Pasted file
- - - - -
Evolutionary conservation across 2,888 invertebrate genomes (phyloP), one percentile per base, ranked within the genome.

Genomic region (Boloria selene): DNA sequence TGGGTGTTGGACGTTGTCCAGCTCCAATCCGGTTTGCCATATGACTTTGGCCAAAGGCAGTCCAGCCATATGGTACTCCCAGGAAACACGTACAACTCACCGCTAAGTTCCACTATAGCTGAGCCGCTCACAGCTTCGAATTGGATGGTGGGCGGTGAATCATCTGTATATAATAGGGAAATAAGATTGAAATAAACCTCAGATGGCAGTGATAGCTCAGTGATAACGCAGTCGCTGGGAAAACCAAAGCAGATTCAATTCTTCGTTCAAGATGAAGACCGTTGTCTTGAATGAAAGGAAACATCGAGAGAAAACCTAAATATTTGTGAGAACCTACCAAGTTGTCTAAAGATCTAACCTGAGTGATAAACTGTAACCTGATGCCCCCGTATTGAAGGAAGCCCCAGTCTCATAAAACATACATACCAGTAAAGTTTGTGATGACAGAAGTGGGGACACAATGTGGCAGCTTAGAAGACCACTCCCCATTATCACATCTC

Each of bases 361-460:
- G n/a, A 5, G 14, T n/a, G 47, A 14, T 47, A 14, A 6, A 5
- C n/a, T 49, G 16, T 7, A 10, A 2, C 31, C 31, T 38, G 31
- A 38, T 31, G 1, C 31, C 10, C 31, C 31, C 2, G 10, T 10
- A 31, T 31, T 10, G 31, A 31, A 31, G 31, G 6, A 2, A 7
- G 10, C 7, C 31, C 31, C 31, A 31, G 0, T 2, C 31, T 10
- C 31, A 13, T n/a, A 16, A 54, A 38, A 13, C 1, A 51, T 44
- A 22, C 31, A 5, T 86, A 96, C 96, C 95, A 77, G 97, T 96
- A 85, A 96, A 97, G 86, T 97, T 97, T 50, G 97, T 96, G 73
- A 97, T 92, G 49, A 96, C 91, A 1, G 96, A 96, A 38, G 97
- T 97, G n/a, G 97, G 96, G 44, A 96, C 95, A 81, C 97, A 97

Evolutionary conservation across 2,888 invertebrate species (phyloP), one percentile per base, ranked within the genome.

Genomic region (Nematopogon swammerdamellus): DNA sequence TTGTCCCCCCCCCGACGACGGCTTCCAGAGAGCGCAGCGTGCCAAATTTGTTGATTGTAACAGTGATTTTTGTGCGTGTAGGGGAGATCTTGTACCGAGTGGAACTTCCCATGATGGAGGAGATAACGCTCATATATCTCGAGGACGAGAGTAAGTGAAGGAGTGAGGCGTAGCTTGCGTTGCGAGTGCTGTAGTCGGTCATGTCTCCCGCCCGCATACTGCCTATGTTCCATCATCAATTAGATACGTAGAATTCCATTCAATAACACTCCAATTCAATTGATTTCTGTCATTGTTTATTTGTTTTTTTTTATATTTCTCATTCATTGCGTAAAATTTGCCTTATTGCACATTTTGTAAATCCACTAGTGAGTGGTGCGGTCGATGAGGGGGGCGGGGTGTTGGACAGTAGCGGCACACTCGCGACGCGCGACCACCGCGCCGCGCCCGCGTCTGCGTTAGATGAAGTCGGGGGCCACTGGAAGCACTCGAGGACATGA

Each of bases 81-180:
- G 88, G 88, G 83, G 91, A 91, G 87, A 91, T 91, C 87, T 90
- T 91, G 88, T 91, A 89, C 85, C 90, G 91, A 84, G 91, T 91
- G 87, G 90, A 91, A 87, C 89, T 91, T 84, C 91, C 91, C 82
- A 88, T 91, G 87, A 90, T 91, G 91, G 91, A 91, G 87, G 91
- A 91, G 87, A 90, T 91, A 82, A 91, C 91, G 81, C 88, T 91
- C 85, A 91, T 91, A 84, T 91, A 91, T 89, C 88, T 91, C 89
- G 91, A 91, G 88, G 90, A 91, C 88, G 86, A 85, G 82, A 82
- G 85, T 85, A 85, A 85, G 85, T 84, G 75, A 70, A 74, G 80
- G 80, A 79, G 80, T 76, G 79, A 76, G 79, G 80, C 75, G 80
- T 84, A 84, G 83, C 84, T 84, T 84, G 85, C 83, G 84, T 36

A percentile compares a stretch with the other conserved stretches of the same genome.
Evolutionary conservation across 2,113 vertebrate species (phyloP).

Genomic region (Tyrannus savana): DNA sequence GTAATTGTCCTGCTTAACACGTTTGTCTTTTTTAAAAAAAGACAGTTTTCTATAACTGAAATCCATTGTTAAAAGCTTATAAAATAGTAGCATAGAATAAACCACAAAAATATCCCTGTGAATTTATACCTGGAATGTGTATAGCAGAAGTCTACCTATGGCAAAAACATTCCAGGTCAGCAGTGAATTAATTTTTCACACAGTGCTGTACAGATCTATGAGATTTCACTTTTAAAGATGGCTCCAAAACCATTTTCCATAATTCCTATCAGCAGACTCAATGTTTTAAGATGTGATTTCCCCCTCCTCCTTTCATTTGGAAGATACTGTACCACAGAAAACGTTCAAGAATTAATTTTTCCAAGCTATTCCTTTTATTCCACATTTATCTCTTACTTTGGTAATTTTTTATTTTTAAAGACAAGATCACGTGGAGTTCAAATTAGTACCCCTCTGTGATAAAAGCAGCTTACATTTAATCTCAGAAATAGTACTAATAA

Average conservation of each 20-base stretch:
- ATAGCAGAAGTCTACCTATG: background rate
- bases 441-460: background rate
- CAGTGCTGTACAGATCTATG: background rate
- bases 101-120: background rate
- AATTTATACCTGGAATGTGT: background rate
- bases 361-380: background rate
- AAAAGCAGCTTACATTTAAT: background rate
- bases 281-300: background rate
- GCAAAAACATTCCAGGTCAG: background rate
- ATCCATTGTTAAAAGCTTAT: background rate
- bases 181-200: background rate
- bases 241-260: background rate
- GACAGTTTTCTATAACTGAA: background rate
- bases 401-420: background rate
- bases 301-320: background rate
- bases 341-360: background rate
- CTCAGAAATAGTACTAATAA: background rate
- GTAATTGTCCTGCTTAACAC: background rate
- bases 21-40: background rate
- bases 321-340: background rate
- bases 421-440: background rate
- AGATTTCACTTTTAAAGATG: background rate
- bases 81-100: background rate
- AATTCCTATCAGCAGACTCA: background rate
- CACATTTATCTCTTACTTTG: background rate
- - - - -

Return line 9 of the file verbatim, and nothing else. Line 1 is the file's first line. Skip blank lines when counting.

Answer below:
- C 31, A 13, T n/a, A 16, A 54, A 38, A 13, C 1, A 51, T 44